Symmetric multiprocessing – Wikipedia, the free encyclopedia.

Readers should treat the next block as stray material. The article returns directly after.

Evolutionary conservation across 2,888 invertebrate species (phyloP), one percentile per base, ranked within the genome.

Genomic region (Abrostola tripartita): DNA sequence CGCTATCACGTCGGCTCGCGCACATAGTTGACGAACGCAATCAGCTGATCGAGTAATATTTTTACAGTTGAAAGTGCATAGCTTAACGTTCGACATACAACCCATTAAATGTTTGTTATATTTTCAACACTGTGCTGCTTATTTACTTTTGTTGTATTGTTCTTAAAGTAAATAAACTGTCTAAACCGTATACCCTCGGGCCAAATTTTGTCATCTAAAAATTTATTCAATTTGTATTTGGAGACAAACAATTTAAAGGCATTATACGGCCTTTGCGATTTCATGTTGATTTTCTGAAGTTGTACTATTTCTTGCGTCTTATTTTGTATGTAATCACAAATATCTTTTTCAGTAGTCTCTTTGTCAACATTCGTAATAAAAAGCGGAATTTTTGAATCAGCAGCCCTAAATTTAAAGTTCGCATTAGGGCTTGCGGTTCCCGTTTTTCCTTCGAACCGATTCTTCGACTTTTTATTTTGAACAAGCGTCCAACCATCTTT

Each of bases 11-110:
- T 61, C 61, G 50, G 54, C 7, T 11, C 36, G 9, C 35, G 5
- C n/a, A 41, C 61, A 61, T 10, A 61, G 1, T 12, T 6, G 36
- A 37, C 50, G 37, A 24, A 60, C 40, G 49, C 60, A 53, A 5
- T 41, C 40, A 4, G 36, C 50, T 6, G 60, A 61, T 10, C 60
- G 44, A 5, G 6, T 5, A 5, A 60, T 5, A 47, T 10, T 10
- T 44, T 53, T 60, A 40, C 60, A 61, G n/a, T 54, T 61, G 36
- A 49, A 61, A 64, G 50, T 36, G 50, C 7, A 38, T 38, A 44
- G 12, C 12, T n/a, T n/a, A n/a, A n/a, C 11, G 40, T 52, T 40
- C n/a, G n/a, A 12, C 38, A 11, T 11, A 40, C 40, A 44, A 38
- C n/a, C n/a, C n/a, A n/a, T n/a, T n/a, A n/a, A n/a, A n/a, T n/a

In computing, symmetric multiprocessing (SMP) involves a multiprocessor computer hardware architecture where two or more identical processors are connected to a single shared main memory and are controlled by a single OS instance. Most common multiprocessor systems today use an SMP architecture. In the case of multi-core processors, the SMP architecture applies to the cores, treating them as separate processors. Processors may be interconnected using buses, crossbar switches or on-chip mesh networks. The bottleneck in the scalability of SMP using buses or crossbar switches is the bandwidth and power consumption of the interconnect among the various processors, the memory, and the disk arrays. Mesh architectures avoid these bottlenecks, and provide nearly linear scalability to much higher processor counts at the sacrifice of programmability: